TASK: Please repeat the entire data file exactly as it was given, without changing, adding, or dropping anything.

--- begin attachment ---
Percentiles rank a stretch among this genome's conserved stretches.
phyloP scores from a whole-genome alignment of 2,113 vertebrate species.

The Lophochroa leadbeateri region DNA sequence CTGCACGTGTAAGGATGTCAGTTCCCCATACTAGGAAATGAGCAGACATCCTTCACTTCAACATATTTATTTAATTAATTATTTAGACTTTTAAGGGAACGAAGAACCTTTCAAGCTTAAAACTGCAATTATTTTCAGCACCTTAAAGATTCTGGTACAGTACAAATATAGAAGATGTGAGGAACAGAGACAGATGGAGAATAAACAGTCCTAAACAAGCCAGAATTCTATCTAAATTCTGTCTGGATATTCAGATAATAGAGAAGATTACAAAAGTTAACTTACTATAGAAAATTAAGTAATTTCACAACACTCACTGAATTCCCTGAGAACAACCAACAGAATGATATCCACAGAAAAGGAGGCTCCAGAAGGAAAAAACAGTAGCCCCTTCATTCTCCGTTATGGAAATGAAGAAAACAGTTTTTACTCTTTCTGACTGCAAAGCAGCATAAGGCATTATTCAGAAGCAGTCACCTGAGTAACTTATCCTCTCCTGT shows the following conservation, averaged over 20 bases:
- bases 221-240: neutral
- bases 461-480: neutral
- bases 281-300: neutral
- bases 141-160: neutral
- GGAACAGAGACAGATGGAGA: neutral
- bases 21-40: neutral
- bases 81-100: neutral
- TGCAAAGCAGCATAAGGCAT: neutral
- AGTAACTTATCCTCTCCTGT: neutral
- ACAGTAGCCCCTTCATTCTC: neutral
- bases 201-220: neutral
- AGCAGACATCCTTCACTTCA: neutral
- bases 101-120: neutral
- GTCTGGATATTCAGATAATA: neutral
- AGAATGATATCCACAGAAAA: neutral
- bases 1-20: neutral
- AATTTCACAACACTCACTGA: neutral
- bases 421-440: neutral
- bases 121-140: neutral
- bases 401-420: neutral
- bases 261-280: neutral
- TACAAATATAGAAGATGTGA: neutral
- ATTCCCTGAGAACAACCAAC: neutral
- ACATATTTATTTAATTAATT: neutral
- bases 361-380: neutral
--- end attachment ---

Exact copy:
Percentiles rank a stretch among this genome's conserved stretches.
phyloP scores from a whole-genome alignment of 2,113 vertebrate species.

The Lophochroa leadbeateri region DNA sequence CTGCACGTGTAAGGATGTCAGTTCCCCATACTAGGAAATGAGCAGACATCCTTCACTTCAACATATTTATTTAATTAATTATTTAGACTTTTAAGGGAACGAAGAACCTTTCAAGCTTAAAACTGCAATTATTTTCAGCACCTTAAAGATTCTGGTACAGTACAAATATAGAAGATGTGAGGAACAGAGACAGATGGAGAATAAACAGTCCTAAACAAGCCAGAATTCTATCTAAATTCTGTCTGGATATTCAGATAATAGAGAAGATTACAAAAGTTAACTTACTATAGAAAATTAAGTAATTTCACAACACTCACTGAATTCCCTGAGAACAACCAACAGAATGATATCCACAGAAAAGGAGGCTCCAGAAGGAAAAAACAGTAGCCCCTTCATTCTCCGTTATGGAAATGAAGAAAACAGTTTTTACTCTTTCTGACTGCAAAGCAGCATAAGGCATTATTCAGAAGCAGTCACCTGAGTAACTTATCCTCTCCTGT shows the following conservation, averaged over 20 bases:
- bases 221-240: neutral
- bases 461-480: neutral
- bases 281-300: neutral
- bases 141-160: neutral
- GGAACAGAGACAGATGGAGA: neutral
- bases 21-40: neutral
- bases 81-100: neutral
- TGCAAAGCAGCATAAGGCAT: neutral
- AGTAACTTATCCTCTCCTGT: neutral
- ACAGTAGCCCCTTCATTCTC: neutral
- bases 201-220: neutral
- AGCAGACATCCTTCACTTCA: neutral
- bases 101-120: neutral
- GTCTGGATATTCAGATAATA: neutral
- AGAATGATATCCACAGAAAA: neutral
- bases 1-20: neutral
- AATTTCACAACACTCACTGA: neutral
- bases 421-440: neutral
- bases 121-140: neutral
- bases 401-420: neutral
- bases 261-280: neutral
- TACAAATATAGAAGATGTGA: neutral
- ATTCCCTGAGAACAACCAAC: neutral
- ACATATTTATTTAATTAATT: neutral
- bases 361-380: neutral